committee's recommendation against promotion to full
professor, believing that El-Bawab met JSU's
requirements. See Eldek Dep. [102-3] at 62. Again,
several layers of review followed, and Meyers ultimately
reached the same conclusion as Manzoul's committee.
throughout this timeline are other confrontations between
El-Bawab, Manzoul, and others. El-Bawab believes these
encounters were also based on discrimination and retaliation.
filing a charge of discrimination with the Equal Employment
Opportunity Commission (“EEOC”) alleging
retaliation and national-origin discrimination as to the 2014
application, El-Bawab sued JSU under Title VII on October 9,
2015, in Civil Action No. 3:15-CV-733. On October 27, 2016,
El-Bawab again sued JSU in Civil Action No. 3:16-CV-845 after
a second EEOC charge asserting retaliation and
national-origin discrimination related to his failed 2015
promotion application. That suit also raised Title VII
claims, but it added claims under 42 U.S.C. § 1983 and
claims against Defendants Meyers, Alo, and Manzoul. The Court
consolidated the cases on November 30, 2016, and after the
discovery period ended, Defendants jointly moved for summary
judgment . The Court has subject-matter and personal
judgment is warranted under Federal Rule of Civil Procedure
56(a) when the evidence reveals no genuine dispute regarding
any material fact and that the moving party is entitled to
judgment as a matter of law. The rule “mandates the
entry of summary judgment, after adequate time for discovery
and upon motion, against a party who fails to make a showing
sufficient to establish the existence of an element essential
to that party's case, and on which that party will bear
the burden of proof at trial.” Celotex Corp. v.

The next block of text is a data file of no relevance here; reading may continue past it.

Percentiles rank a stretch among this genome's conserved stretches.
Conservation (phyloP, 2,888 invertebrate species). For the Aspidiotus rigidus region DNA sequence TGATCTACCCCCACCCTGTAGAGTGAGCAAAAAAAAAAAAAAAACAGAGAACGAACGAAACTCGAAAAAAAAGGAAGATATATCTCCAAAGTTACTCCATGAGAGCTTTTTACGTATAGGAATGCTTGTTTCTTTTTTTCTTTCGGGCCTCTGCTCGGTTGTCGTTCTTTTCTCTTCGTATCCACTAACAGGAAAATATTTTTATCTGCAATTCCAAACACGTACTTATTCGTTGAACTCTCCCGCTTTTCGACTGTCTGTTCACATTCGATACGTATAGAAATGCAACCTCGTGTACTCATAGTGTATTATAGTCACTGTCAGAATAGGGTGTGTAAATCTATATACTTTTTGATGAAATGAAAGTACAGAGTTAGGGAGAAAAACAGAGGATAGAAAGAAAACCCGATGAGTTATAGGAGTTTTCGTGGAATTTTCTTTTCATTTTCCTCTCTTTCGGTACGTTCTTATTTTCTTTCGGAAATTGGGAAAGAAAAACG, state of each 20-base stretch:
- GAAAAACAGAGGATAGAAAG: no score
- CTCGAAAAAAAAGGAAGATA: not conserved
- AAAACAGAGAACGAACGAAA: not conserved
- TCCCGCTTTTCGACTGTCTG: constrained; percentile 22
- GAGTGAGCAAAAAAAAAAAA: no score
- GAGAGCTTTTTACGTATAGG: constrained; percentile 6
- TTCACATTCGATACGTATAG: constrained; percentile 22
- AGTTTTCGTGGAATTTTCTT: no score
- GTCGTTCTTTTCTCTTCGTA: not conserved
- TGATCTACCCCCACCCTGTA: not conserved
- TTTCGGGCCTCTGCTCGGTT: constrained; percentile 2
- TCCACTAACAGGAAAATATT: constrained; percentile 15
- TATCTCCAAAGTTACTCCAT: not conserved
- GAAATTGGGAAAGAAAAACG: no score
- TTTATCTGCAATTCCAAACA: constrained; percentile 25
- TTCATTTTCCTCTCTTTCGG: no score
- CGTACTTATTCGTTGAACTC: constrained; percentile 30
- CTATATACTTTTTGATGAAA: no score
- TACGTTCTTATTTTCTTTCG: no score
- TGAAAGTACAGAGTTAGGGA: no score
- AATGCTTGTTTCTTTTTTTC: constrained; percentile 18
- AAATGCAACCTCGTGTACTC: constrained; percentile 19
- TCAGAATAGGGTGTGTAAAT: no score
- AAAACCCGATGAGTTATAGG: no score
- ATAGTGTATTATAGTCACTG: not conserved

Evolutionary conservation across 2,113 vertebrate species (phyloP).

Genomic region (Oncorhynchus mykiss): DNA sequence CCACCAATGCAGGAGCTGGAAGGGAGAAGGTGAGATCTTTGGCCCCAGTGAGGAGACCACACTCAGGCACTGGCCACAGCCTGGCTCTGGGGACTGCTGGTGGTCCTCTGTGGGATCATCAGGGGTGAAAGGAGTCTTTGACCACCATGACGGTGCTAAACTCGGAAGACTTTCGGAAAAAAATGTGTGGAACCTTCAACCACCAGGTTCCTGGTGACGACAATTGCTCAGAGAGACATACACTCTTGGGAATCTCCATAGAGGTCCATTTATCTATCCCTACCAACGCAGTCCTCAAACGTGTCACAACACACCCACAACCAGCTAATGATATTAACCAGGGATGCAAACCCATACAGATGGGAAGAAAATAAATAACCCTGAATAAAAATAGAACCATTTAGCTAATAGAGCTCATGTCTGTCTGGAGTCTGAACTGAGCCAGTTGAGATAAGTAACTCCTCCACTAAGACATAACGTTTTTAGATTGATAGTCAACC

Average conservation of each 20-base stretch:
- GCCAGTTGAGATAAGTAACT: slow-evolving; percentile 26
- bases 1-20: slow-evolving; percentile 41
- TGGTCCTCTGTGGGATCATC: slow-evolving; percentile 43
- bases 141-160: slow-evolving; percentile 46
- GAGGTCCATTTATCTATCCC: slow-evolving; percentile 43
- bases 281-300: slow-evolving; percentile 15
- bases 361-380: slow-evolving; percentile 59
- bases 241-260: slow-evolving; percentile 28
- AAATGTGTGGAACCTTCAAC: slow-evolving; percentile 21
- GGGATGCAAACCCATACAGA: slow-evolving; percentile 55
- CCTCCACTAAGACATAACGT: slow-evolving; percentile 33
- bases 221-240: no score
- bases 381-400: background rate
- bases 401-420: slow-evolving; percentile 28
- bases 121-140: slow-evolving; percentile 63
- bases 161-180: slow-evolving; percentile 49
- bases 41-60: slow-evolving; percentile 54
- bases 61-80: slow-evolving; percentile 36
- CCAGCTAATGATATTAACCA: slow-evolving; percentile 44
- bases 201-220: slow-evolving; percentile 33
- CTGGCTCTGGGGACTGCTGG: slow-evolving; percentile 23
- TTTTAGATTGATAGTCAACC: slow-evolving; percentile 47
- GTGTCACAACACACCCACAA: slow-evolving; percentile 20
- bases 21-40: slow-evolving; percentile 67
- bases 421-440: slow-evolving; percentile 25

Catrett, 477 U.S. 317, 322 (1986).
party moving for summary judgment “bears the initial
responsibility of informing the district court of the basis
for its motion, and identifying those portions of [the
record] which it believes demonstrate the absence of a
genuine issue of material fact.” Id. at 323.
The nonmoving party must then “go beyond the
pleadings” and “designate ‘specific facts
showing that there is a genuine issue for trial.'”
Id. at 324 (citation omitted). In reviewing the
evidence, factual controversies are to be resolved in favor
of the nonmovant, “but only when . . . both parties
have submitted evidence of contradictory facts.”
Little v. Liquid Air Corp., 37 F.3d 1069, 1075 (5th
Cir. 1994) (en banc). When such contradictory facts exist,
the court may “not make credibility determinations or
weigh the evidence.” Reeves v. Sanderson Plumbing
Prods., Inc., 530 U.S. 133, 150 (2000). Conclusory
allegations, speculation, unsubstantiated assertions, and
legalistic arguments have never constituted an adequate
substitute for specific facts showing a genuine issue for
trial. See TIG Ins. Co. v. Sedgwick James of Wash.,
276 F.3d 754, 759 (5th Cir. 2002); Little, 37 F.3d
at 1075; SEC v. Recile, 10 F.3d 1093, 1097 (5th Cir.
additional notes are important in this case. First, the party
responding under Rule 56(c)(1), must cite to
“particular parts of materials in the
record.” Fed.R.Civ.P. 56(c)(1) (emphasis added). The
Court is under no “duty to sift through the record in
search of evidence to support a party's opposition to
summary judgment.” Jackson v. Cal-W. Packaging
Corp., 602 F.3d 374, 379-80 (5th Cir. 2010) (citation
and quotation marks omitted); see also Fed. R. Civ.
P. 56(c)(3) (“The court need consider only the cited
materials.”). In the present case, El-Bawab attaches
nearly 2, 000 pages of documents and cites a small percentage
of them in his brief. Second, the non-movant “must
identify specific evidence in the record and
articulate the manner in which that evidence supports
[his] claim.” Duffie v. United States, 600
F.3d 362, 371 (5th Cir. 2010) (emphasis added). Here,
Plaintiff's response is at times a frustrating read
because it intermingles the issues and often fails to
directly address Defendants' legal arguments with
countervailing law and specific facts. The Court has made
every effort to consider the record as a whole and match
Plaintiff's points to Defendants' arguments, but
there are times when the response is not sufficiently
Section 1983 First Amendment Retaliation Claims
believes JSU refused to promote him to full professor because
he criticized the credentials of other faculty members who
attained that rank. According to him, his criticism was
protected by the First Amendment to the United States
Constitution, and therefore Defendants violated his right to
free speech. Because the analysis for these § 1983